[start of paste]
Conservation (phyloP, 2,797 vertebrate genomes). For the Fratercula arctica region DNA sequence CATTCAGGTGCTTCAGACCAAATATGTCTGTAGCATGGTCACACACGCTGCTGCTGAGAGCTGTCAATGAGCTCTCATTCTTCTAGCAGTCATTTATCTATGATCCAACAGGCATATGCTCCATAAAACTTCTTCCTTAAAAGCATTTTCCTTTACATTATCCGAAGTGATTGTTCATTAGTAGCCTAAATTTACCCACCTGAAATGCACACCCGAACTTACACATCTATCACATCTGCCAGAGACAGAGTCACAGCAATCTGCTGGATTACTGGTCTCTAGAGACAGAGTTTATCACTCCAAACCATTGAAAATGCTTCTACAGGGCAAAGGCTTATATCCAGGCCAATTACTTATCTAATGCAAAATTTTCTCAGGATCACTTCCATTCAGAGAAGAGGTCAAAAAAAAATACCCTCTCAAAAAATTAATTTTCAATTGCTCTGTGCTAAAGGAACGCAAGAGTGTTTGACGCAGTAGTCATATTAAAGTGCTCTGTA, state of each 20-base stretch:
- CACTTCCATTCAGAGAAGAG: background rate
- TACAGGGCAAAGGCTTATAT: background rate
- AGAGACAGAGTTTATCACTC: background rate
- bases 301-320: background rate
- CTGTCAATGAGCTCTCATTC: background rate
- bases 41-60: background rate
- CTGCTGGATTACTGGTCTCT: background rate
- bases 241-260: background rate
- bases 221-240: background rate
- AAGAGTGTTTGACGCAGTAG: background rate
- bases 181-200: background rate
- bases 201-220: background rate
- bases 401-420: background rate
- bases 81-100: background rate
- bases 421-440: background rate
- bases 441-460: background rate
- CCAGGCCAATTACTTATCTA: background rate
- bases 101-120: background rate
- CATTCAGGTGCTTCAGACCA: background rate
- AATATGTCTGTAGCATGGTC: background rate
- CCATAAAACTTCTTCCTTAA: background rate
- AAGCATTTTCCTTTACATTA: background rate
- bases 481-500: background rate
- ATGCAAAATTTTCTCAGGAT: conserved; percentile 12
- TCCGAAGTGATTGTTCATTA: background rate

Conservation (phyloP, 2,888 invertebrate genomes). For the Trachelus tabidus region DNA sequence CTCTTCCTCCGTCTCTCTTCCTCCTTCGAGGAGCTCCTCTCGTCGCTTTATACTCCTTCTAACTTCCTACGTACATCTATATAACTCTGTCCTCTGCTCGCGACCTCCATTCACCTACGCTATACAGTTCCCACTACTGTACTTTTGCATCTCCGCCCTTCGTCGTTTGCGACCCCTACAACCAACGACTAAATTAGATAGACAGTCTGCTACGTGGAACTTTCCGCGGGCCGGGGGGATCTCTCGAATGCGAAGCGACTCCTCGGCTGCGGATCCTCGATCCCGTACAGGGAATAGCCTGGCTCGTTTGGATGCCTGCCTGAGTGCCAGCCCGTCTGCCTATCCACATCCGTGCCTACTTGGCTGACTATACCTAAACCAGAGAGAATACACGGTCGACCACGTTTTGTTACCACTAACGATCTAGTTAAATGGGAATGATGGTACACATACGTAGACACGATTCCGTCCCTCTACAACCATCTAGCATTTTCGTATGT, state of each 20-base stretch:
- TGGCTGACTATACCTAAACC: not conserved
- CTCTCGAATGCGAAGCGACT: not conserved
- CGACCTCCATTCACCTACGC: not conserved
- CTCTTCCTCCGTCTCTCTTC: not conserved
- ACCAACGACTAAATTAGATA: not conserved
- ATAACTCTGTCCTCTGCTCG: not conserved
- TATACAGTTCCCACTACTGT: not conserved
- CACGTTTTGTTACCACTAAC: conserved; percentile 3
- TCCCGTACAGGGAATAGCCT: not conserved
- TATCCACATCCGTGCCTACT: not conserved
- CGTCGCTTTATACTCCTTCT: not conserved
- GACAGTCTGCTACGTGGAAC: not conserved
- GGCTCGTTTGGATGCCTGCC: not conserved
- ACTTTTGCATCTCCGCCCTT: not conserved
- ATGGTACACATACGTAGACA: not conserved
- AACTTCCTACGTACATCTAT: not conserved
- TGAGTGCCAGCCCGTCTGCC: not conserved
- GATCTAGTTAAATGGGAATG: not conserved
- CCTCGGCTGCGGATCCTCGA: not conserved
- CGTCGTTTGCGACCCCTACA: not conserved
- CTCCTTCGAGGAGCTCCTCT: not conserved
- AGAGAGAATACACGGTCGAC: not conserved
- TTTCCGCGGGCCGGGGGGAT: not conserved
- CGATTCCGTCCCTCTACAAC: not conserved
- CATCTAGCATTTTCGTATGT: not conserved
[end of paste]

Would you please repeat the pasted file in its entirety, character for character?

Conservation (phyloP, 2,797 vertebrate genomes). For the Fratercula arctica region DNA sequence CATTCAGGTGCTTCAGACCAAATATGTCTGTAGCATGGTCACACACGCTGCTGCTGAGAGCTGTCAATGAGCTCTCATTCTTCTAGCAGTCATTTATCTATGATCCAACAGGCATATGCTCCATAAAACTTCTTCCTTAAAAGCATTTTCCTTTACATTATCCGAAGTGATTGTTCATTAGTAGCCTAAATTTACCCACCTGAAATGCACACCCGAACTTACACATCTATCACATCTGCCAGAGACAGAGTCACAGCAATCTGCTGGATTACTGGTCTCTAGAGACAGAGTTTATCACTCCAAACCATTGAAAATGCTTCTACAGGGCAAAGGCTTATATCCAGGCCAATTACTTATCTAATGCAAAATTTTCTCAGGATCACTTCCATTCAGAGAAGAGGTCAAAAAAAAATACCCTCTCAAAAAATTAATTTTCAATTGCTCTGTGCTAAAGGAACGCAAGAGTGTTTGACGCAGTAGTCATATTAAAGTGCTCTGTA, state of each 20-base stretch:
- CACTTCCATTCAGAGAAGAG: background rate
- TACAGGGCAAAGGCTTATAT: background rate
- AGAGACAGAGTTTATCACTC: background rate
- bases 301-320: background rate
- CTGTCAATGAGCTCTCATTC: background rate
- bases 41-60: background rate
- CTGCTGGATTACTGGTCTCT: background rate
- bases 241-260: background rate
- bases 221-240: background rate
- AAGAGTGTTTGACGCAGTAG: background rate
- bases 181-200: background rate
- bases 201-220: background rate
- bases 401-420: background rate
- bases 81-100: background rate
- bases 421-440: background rate
- bases 441-460: background rate
- CCAGGCCAATTACTTATCTA: background rate
- bases 101-120: background rate
- CATTCAGGTGCTTCAGACCA: background rate
- AATATGTCTGTAGCATGGTC: background rate
- CCATAAAACTTCTTCCTTAA: background rate
- AAGCATTTTCCTTTACATTA: background rate
- bases 481-500: background rate
- ATGCAAAATTTTCTCAGGAT: conserved; percentile 12
- TCCGAAGTGATTGTTCATTA: background rate

Conservation (phyloP, 2,888 invertebrate genomes). For the Trachelus tabidus region DNA sequence CTCTTCCTCCGTCTCTCTTCCTCCTTCGAGGAGCTCCTCTCGTCGCTTTATACTCCTTCTAACTTCCTACGTACATCTATATAACTCTGTCCTCTGCTCGCGACCTCCATTCACCTACGCTATACAGTTCCCACTACTGTACTTTTGCATCTCCGCCCTTCGTCGTTTGCGACCCCTACAACCAACGACTAAATTAGATAGACAGTCTGCTACGTGGAACTTTCCGCGGGCCGGGGGGATCTCTCGAATGCGAAGCGACTCCTCGGCTGCGGATCCTCGATCCCGTACAGGGAATAGCCTGGCTCGTTTGGATGCCTGCCTGAGTGCCAGCCCGTCTGCCTATCCACATCCGTGCCTACTTGGCTGACTATACCTAAACCAGAGAGAATACACGGTCGACCACGTTTTGTTACCACTAACGATCTAGTTAAATGGGAATGATGGTACACATACGTAGACACGATTCCGTCCCTCTACAACCATCTAGCATTTTCGTATGT, state of each 20-base stretch:
- TGGCTGACTATACCTAAACC: not conserved
- CTCTCGAATGCGAAGCGACT: not conserved
- CGACCTCCATTCACCTACGC: not conserved
- CTCTTCCTCCGTCTCTCTTC: not conserved
- ACCAACGACTAAATTAGATA: not conserved
- ATAACTCTGTCCTCTGCTCG: not conserved
- TATACAGTTCCCACTACTGT: not conserved
- CACGTTTTGTTACCACTAAC: conserved; percentile 3
- TCCCGTACAGGGAATAGCCT: not conserved
- TATCCACATCCGTGCCTACT: not conserved
- CGTCGCTTTATACTCCTTCT: not conserved
- GACAGTCTGCTACGTGGAAC: not conserved
- GGCTCGTTTGGATGCCTGCC: not conserved
- ACTTTTGCATCTCCGCCCTT: not conserved
- ATGGTACACATACGTAGACA: not conserved
- AACTTCCTACGTACATCTAT: not conserved
- TGAGTGCCAGCCCGTCTGCC: not conserved
- GATCTAGTTAAATGGGAATG: not conserved
- CCTCGGCTGCGGATCCTCGA: not conserved
- CGTCGTTTGCGACCCCTACA: not conserved
- CTCCTTCGAGGAGCTCCTCT: not conserved
- AGAGAGAATACACGGTCGAC: not conserved
- TTTCCGCGGGCCGGGGGGAT: not conserved
- CGATTCCGTCCCTCTACAAC: not conserved
- CATCTAGCATTTTCGTATGT: not conserved